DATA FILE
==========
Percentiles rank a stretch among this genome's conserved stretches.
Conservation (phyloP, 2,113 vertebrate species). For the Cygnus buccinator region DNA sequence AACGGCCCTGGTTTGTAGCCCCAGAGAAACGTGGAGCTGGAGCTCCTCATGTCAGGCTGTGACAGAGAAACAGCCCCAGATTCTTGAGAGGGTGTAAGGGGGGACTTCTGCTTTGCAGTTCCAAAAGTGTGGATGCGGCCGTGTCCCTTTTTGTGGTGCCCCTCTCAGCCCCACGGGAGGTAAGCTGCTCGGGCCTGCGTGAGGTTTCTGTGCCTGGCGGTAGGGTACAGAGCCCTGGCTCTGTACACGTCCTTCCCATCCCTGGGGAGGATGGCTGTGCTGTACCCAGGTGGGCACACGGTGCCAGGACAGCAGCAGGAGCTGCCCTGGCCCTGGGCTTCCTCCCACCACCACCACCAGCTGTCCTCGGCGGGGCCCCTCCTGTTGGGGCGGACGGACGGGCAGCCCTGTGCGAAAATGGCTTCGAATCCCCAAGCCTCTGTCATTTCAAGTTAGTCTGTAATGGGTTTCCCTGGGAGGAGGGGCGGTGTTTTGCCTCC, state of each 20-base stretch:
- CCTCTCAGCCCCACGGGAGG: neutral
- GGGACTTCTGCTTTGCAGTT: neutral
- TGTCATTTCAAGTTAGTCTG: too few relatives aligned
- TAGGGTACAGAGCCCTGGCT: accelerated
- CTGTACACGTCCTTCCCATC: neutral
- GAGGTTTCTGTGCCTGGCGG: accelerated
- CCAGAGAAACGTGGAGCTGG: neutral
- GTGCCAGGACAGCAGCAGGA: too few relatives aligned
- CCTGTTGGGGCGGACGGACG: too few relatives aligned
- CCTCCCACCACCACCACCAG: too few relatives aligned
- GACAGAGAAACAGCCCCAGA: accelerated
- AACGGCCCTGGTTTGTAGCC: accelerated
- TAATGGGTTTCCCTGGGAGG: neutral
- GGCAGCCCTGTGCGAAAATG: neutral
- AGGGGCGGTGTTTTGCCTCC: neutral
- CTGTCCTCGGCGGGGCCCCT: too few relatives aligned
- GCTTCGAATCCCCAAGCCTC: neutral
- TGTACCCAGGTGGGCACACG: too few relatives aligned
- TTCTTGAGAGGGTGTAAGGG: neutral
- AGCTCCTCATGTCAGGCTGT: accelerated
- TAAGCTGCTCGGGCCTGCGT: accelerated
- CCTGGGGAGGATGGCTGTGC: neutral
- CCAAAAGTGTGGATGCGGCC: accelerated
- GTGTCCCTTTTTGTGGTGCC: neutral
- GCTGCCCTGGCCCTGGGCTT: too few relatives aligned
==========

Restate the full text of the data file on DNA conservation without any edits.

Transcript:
Percentiles rank a stretch among this genome's conserved stretches.
Conservation (phyloP, 2,113 vertebrate species). For the Cygnus buccinator region DNA sequence AACGGCCCTGGTTTGTAGCCCCAGAGAAACGTGGAGCTGGAGCTCCTCATGTCAGGCTGTGACAGAGAAACAGCCCCAGATTCTTGAGAGGGTGTAAGGGGGGACTTCTGCTTTGCAGTTCCAAAAGTGTGGATGCGGCCGTGTCCCTTTTTGTGGTGCCCCTCTCAGCCCCACGGGAGGTAAGCTGCTCGGGCCTGCGTGAGGTTTCTGTGCCTGGCGGTAGGGTACAGAGCCCTGGCTCTGTACACGTCCTTCCCATCCCTGGGGAGGATGGCTGTGCTGTACCCAGGTGGGCACACGGTGCCAGGACAGCAGCAGGAGCTGCCCTGGCCCTGGGCTTCCTCCCACCACCACCACCAGCTGTCCTCGGCGGGGCCCCTCCTGTTGGGGCGGACGGACGGGCAGCCCTGTGCGAAAATGGCTTCGAATCCCCAAGCCTCTGTCATTTCAAGTTAGTCTGTAATGGGTTTCCCTGGGAGGAGGGGCGGTGTTTTGCCTCC, state of each 20-base stretch:
- CCTCTCAGCCCCACGGGAGG: neutral
- GGGACTTCTGCTTTGCAGTT: neutral
- TGTCATTTCAAGTTAGTCTG: too few relatives aligned
- TAGGGTACAGAGCCCTGGCT: accelerated
- CTGTACACGTCCTTCCCATC: neutral
- GAGGTTTCTGTGCCTGGCGG: accelerated
- CCAGAGAAACGTGGAGCTGG: neutral
- GTGCCAGGACAGCAGCAGGA: too few relatives aligned
- CCTGTTGGGGCGGACGGACG: too few relatives aligned
- CCTCCCACCACCACCACCAG: too few relatives aligned
- GACAGAGAAACAGCCCCAGA: accelerated
- AACGGCCCTGGTTTGTAGCC: accelerated
- TAATGGGTTTCCCTGGGAGG: neutral
- GGCAGCCCTGTGCGAAAATG: neutral
- AGGGGCGGTGTTTTGCCTCC: neutral
- CTGTCCTCGGCGGGGCCCCT: too few relatives aligned
- GCTTCGAATCCCCAAGCCTC: neutral
- TGTACCCAGGTGGGCACACG: too few relatives aligned
- TTCTTGAGAGGGTGTAAGGG: neutral
- AGCTCCTCATGTCAGGCTGT: accelerated
- TAAGCTGCTCGGGCCTGCGT: accelerated
- CCTGGGGAGGATGGCTGTGC: neutral
- CCAAAAGTGTGGATGCGGCC: accelerated
- GTGTCCCTTTTTGTGGTGCC: neutral
- GCTGCCCTGGCCCTGGGCTT: too few relatives aligned